Here are all the new restaurant and bar openings we featured in our December 2017 issue.
For a cynical food critic, Jeju Izakaya is a unicorn restaurant – the kind of place that crops up once every few years. Seating eight across from an open kitchen, diners are served creative but affordable Korean fusion cuisine directly by the chefs. The place is so small it doesn’t have its own bathroom, though an agreement has been reached with The Cannery restaurant next door.
Price: RMB300-400 per person
Who’s going: Koreans and locals
Good for: dates, Korean food
A tavern-like entity on an otherwise 21st century stretch of Jing’an, Barbarian looks like it could moonlight as a movie set for Lord of The Rings. Rustic wooden tables populate the low-ceilinged first floor, from which chunky iron chain benches hang. Up one floor and a leafy, wooden-clad roof terrace awaits. You might be envisioning the horrors or a Renaissance-themed eatery, but Barbarian has a strange sort of charm to it, like you’ve stumbled into Bilbo Baggins’ homely local pub.
Price: RMB60-200 per person
Who’s going: locals and expats
Good for: casual dates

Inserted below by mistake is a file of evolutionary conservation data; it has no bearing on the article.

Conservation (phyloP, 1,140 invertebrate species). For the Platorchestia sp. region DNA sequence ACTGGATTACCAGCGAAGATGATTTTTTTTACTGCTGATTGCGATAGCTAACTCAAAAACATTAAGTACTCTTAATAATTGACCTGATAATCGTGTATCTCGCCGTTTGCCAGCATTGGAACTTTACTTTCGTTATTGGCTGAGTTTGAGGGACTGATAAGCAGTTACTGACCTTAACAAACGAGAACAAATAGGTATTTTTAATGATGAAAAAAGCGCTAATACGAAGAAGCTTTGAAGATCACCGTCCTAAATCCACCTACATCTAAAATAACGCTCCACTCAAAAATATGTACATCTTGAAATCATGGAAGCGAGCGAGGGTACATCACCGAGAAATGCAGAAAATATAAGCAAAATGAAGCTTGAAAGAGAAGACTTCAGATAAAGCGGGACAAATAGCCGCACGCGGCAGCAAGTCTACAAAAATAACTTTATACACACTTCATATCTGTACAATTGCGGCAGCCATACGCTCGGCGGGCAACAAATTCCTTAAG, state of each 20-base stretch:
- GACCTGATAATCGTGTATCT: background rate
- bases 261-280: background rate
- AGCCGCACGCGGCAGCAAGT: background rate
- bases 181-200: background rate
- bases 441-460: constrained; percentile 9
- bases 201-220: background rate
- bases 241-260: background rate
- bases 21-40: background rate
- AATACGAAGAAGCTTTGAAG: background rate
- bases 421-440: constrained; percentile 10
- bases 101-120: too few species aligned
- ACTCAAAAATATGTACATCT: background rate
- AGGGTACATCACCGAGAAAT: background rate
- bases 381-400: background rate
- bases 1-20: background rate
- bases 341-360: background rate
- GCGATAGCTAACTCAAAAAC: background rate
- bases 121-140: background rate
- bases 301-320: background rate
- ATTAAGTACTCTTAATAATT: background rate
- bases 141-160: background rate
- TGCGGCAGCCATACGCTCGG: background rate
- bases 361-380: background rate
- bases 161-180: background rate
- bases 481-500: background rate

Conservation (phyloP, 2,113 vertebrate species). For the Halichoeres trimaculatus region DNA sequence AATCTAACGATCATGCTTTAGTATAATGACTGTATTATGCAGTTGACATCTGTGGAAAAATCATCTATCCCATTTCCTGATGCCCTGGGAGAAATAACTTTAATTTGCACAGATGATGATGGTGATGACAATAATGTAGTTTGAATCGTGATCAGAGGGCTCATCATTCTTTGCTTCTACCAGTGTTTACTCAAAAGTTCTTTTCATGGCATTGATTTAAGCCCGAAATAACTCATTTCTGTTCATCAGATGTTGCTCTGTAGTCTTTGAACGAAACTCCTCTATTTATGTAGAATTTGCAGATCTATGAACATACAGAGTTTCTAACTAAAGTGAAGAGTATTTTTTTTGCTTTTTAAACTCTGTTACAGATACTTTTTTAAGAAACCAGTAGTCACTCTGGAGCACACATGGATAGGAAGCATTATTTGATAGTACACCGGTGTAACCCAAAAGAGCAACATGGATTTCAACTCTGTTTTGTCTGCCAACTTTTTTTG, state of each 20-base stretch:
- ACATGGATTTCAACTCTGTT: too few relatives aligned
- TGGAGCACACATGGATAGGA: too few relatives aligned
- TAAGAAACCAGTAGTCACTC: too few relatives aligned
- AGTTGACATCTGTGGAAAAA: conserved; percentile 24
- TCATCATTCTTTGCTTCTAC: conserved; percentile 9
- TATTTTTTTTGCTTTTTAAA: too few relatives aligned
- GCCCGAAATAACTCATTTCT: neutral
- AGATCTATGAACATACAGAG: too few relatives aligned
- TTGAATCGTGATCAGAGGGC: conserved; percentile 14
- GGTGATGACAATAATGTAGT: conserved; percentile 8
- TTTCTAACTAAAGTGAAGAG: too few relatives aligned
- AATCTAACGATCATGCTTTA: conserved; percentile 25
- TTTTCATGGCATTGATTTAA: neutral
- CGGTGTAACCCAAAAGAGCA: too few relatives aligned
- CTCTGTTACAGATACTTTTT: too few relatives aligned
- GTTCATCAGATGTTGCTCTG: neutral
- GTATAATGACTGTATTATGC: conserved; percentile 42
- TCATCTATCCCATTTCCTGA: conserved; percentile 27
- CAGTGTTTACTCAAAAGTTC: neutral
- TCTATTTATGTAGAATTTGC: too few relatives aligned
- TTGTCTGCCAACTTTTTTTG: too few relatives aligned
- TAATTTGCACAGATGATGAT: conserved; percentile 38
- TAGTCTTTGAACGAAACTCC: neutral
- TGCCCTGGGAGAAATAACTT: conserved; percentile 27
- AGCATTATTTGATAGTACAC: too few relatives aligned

Large-format concepts are a tried and tested template for the Lost Heaven group. They’ve acquired fame, loyal regulars and the occasional copycat with their eponymous Yunnanese restaurants, Lost Bakery and Coconut Paradise.
The Beach House is the group’s first gastrolounge, an enormous place that looks like what might happen if Martha Stewart and Ralph Lauren eloped and made a new life together in a Tommy Bahama store. WASPY in a way that's unusual for Shanghai, we almost expect Martha might jump out from behind a banana leaf plant and ask if we could take our shoes off lest we soil the rug.
Price: RMB250-350 per person
Who’s going: mixed crowd of locals and expats
Good for: groups, casual dining, cocktails, seafood
The changing of the seasons comes all too quickly in Shanghai. After a blazing 40-degree summer, a beautifully temperate but brief fall transitions to the bitterness of winter. It’s a pity that Barraco has opened after the weather has turned, because this is exactly the kind of bar we could have used this summer. This tiny Brazilian-run spot, named after the shanty town structures that characterize the outskirts of cities like Rio de Janeiro and Sao Paolo, has a semi-al fresco front patio complete with mini palms, beach chairs, pebbles, and whimsical swings for barstools that later proved near-lethal for one of our companions.